Ever wondered where that lettuce leaf you’re eating was grown?

Kroger says it’s become the first grocery chain to employ traceability technology on its salads, so consumers can see exactly where its packaged Fresh Selections salad greens come from.

For its pre-washed, ready-to-serve salads, Kroger is using HarvestMark technology — a 16-digit tracking code on packaging that consumers can plug into HarvestMark’s Web site to trace the greens back to the source, including the region where the produce was grown and the date it was packed. It’s part of the grocer’s new “Quality You Can Trace” program.

Continue reading Salad Origin Now Traceable With New Kroger Greens

BIG Wins Competition for the World Village of Women Sports in Malmø

from Bustler.net News by Vanilla Hustler

Danish architects BIG, in collaboration with British structural and civil engineering firm AKT, Swedish consultantTyréns and German climate engineers Transsolar have just been awarded first place in a design competition in Malmø, Sweden for a 100,000 m2 first of its kind sports facility.

World Village of Women Sports by BIG

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Competition-winning design for the World Village of Women Sports in Malmø, Sweden by BIG, in collaboration with AKT, Tyréns and Transsolar

The World Village of Women Sports seeks to create a natural gathering place for the research, education and training in all areas connected to the development of women’s sports. Located in the center of Malmø, the 100,000 m2 facility will create a regional landmark and new attraction for the area. The winning design was chosen among five submissions by a jury, comprised of the founder and main financier of the World Village of Women Sports, Kent Widding Persson, the co-founder and entrepreneur Mårten Hedlund, City of Malmø Architect,Ingemar Gråhamn and Architects Mats Jacobson and Cecilia Hansson together with representatives from the City of Malmø.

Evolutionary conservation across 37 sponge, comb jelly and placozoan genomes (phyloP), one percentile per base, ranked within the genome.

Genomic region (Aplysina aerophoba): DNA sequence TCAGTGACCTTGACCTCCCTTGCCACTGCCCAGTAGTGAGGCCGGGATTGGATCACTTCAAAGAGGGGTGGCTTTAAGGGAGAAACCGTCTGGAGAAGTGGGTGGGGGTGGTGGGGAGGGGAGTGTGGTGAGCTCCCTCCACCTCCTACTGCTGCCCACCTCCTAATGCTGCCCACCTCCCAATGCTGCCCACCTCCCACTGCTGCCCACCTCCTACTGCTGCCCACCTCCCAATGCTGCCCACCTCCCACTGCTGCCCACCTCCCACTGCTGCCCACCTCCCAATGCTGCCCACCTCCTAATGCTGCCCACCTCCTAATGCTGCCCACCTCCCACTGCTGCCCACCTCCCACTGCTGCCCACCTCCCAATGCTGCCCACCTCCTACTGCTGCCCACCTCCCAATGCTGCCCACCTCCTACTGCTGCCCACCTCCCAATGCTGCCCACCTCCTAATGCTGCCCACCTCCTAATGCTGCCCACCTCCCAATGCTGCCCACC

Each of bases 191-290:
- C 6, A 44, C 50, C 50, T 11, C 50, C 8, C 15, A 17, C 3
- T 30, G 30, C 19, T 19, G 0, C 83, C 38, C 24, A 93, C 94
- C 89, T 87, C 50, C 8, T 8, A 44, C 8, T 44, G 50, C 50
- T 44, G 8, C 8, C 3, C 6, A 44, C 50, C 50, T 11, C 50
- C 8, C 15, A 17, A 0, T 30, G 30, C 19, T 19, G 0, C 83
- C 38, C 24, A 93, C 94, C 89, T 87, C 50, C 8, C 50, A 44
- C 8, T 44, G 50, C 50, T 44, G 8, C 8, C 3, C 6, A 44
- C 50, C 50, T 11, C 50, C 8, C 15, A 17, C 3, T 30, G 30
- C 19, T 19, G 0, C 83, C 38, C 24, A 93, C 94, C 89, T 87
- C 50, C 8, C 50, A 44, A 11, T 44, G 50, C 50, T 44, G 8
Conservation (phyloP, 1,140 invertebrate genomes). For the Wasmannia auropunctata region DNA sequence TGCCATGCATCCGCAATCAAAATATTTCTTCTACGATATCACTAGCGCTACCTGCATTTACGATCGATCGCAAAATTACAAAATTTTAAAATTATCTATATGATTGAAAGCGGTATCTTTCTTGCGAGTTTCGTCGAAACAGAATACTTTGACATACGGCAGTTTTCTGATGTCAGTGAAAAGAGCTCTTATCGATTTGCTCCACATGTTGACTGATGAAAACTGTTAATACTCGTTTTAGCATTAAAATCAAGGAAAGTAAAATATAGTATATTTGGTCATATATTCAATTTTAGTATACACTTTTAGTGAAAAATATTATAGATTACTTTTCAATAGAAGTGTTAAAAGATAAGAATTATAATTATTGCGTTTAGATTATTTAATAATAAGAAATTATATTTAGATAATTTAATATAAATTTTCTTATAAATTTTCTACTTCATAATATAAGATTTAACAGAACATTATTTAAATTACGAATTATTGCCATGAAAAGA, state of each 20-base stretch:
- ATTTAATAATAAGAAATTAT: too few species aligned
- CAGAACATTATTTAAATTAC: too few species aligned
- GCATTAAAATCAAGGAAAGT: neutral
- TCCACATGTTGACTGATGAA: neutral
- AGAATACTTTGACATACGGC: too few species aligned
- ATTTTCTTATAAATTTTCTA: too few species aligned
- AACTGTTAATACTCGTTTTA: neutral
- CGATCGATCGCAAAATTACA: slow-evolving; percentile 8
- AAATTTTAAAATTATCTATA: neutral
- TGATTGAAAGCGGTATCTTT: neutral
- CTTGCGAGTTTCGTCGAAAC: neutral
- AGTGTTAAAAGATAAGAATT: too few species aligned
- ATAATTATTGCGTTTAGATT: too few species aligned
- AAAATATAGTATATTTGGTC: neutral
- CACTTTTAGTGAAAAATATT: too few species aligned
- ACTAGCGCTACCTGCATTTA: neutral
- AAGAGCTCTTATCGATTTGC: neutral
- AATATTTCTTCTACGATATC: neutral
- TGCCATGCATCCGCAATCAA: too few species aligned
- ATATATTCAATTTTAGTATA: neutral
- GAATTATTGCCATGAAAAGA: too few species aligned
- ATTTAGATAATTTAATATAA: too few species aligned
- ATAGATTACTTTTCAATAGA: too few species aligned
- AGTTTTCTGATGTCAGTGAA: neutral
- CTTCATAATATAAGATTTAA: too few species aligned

World Village of Women Sports by BIG

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Rendering Close-up

Obama $US8b Plan To Modernise The US Power Grid

from Gizmodo Australia by Jesus Diaz

Oh, Sr. Presidente, you look so goooood in the middle of the largest photovoltaic farm in the country — the 180-acre DeSoto Next Generation Solar Energy centre in Tampa, Florida. Maybe that’s why you want to put solar panels everywhere. (more…)

Tarzan’s Making His Reservations At This Frame Hotel

from Gizmodo Australia by Rosa Golijan

Finding a room service guy who doesn’t even blink if you’re running around in a loin cloth (or less) shouldn’t be tough in this Dubai hotel. The place already almost looks like a jungle on the inside. (more…)

Lila-Lou’s Ankida Yacht Will Make You Long For A Journey

from Gizmodo Australia

I don’t even want to imagine what the price tag for Lila-Lou’s finely-tuned Ankida yacht will be. I just want to lay on the deck and watch the wind hit those optimally positioned sails as I drift around the world. (more…)

peddle thorp architects: fluid – amphibian pavilion

from Designboom – Weblog


‘fluid’ – the amphibian pavilion

peddle thorpe architects‘(PTA) submission for the thematic pavilion of the world expo 2012
in yeosu, korea is resolved as a vessel – a floating exhibition space that can be sailed to other cities.
it represents an evolution of architecture – a futuristic adaptable living building that can adjust to
the unknowable future, encouraging multidisciplinary problem solving through sustainable solutions.

the overall concept presents a schematic design which is alive, adaptive and reactive
to its oceanic environments. anchored to the coastline as if a living organism, rising and falling